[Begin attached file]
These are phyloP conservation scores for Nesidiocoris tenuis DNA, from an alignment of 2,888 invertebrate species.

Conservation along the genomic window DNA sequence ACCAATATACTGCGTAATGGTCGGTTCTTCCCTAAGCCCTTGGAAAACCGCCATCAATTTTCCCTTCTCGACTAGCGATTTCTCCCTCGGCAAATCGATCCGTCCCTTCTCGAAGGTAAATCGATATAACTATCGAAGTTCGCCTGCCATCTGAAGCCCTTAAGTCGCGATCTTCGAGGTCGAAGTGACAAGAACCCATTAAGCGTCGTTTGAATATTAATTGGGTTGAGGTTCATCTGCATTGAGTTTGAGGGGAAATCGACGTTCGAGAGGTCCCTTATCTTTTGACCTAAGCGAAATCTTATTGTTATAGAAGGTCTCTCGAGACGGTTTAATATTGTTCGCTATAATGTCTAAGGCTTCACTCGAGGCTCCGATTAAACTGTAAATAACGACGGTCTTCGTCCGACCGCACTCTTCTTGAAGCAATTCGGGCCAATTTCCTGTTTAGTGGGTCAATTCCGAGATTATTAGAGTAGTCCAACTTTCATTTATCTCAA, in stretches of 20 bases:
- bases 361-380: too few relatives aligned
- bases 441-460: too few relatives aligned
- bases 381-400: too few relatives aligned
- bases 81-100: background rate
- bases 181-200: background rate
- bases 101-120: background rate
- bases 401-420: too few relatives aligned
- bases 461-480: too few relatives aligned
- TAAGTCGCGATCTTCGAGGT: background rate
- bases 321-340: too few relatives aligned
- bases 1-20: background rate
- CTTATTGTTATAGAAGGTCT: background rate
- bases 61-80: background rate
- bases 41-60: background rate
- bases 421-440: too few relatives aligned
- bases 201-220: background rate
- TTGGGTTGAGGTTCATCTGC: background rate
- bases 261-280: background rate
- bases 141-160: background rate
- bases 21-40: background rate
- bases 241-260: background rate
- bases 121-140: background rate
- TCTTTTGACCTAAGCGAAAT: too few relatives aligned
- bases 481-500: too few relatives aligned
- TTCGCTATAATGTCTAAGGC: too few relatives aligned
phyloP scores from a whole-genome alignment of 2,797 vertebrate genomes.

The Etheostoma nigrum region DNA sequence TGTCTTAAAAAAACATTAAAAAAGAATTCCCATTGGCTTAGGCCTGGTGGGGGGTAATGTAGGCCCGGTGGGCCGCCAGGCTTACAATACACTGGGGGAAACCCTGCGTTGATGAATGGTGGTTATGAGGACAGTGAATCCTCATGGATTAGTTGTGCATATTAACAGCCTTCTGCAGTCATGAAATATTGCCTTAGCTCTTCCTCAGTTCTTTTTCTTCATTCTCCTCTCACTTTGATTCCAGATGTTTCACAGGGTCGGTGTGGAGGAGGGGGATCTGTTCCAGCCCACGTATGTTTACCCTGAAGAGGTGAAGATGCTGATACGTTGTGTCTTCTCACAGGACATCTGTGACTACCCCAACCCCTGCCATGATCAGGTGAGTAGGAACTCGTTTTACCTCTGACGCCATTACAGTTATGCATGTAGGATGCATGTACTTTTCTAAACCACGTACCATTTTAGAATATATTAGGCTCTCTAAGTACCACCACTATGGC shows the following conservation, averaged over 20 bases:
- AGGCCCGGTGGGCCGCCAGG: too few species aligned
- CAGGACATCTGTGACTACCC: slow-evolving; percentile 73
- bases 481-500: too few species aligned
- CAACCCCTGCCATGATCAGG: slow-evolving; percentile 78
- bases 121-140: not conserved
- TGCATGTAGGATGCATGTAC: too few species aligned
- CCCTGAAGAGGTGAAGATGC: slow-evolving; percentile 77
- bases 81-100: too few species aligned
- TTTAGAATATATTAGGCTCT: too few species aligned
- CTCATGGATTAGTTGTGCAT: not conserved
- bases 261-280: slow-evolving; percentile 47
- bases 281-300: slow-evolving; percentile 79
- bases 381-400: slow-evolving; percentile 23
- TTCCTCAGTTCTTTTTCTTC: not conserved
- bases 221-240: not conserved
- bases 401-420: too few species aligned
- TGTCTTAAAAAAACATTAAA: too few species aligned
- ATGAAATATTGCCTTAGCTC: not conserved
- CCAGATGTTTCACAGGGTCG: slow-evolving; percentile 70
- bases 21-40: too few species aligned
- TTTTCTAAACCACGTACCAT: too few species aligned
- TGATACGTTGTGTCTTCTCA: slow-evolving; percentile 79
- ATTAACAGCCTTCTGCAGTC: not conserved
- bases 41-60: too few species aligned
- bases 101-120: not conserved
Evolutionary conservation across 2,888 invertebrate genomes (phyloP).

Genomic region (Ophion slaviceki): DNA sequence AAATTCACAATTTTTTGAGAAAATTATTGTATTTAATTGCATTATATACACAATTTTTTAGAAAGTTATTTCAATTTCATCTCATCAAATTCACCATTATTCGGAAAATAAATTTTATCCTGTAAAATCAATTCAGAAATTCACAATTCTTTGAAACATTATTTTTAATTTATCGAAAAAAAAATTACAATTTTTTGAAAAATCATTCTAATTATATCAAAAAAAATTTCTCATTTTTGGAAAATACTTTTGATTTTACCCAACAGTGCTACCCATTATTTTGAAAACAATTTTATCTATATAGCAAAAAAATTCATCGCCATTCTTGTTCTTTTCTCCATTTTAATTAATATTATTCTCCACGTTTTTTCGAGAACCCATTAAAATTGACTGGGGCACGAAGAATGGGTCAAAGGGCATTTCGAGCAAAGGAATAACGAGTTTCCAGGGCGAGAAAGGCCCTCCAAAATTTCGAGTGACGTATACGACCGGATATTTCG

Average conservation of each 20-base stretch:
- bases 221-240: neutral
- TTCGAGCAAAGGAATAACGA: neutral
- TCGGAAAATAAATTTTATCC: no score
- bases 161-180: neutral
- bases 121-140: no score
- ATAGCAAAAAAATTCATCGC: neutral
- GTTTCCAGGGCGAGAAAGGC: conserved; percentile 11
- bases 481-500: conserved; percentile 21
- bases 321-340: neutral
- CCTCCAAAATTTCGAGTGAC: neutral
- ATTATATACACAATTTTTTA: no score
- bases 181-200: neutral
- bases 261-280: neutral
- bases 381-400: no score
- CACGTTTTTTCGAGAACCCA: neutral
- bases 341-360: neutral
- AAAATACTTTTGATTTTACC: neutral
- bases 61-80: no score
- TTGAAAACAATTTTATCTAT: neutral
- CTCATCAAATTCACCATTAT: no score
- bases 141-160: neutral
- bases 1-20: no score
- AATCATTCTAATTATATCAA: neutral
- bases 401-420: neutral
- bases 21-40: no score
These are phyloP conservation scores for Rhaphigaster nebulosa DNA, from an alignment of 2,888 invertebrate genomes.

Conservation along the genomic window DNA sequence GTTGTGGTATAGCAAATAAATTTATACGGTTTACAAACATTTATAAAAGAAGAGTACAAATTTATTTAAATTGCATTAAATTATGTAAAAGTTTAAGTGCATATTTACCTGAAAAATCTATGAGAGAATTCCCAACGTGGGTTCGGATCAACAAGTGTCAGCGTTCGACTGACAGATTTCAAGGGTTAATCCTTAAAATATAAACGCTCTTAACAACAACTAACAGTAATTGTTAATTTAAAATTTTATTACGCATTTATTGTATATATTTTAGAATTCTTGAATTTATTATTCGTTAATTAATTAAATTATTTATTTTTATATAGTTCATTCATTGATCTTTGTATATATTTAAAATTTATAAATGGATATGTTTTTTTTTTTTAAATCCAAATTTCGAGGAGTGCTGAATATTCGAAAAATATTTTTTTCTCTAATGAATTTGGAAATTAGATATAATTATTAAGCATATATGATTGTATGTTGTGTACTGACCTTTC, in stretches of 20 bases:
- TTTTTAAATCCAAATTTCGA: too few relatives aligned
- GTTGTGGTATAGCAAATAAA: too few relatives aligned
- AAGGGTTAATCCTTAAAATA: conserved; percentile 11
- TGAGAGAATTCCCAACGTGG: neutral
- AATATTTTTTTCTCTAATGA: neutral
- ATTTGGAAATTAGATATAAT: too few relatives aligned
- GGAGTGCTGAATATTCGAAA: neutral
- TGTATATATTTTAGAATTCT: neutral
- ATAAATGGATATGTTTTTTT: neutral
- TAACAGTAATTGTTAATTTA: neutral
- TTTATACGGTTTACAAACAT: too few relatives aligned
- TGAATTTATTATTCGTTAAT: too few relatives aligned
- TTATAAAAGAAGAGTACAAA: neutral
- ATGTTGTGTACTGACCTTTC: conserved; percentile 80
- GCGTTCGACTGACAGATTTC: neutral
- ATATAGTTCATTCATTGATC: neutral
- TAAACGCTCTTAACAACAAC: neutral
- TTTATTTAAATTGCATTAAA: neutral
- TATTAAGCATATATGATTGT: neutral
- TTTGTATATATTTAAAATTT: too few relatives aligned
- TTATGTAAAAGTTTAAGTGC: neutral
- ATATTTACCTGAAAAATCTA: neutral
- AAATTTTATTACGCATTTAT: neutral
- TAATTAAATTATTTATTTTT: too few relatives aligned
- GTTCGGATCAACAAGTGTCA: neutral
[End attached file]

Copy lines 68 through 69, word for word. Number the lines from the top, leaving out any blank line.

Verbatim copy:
- ATTATATACACAATTTTTTA: no score
- bases 181-200: neutral